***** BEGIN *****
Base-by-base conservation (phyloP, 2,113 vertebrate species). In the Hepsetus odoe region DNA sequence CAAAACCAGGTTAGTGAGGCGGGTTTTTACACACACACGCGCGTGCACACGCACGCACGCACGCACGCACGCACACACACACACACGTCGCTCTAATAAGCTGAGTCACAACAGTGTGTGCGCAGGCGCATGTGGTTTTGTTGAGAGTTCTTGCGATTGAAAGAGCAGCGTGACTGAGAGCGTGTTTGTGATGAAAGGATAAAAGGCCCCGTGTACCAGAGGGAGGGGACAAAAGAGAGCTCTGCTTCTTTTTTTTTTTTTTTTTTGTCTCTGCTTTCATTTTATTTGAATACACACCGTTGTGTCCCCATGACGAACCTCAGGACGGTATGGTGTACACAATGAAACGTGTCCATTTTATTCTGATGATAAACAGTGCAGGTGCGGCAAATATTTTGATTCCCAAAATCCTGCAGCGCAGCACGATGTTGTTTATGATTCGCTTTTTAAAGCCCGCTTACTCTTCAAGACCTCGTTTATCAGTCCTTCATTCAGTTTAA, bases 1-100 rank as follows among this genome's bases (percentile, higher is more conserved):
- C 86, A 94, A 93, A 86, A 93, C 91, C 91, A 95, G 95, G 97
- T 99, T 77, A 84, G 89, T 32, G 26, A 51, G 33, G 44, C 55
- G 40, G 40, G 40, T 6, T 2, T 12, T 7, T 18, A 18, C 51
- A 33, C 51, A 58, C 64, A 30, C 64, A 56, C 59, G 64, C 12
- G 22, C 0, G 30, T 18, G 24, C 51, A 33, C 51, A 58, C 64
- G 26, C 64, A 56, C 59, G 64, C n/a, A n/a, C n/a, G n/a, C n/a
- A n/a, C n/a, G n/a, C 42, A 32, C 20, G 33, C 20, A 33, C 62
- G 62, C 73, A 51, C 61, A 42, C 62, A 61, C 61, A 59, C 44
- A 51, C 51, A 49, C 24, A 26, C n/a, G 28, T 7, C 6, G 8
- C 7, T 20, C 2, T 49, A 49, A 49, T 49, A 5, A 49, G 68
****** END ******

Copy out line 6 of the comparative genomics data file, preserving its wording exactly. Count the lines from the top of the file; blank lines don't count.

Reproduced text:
- G 22, C 0, G 30, T 18, G 24, C 51, A 33, C 51, A 58, C 64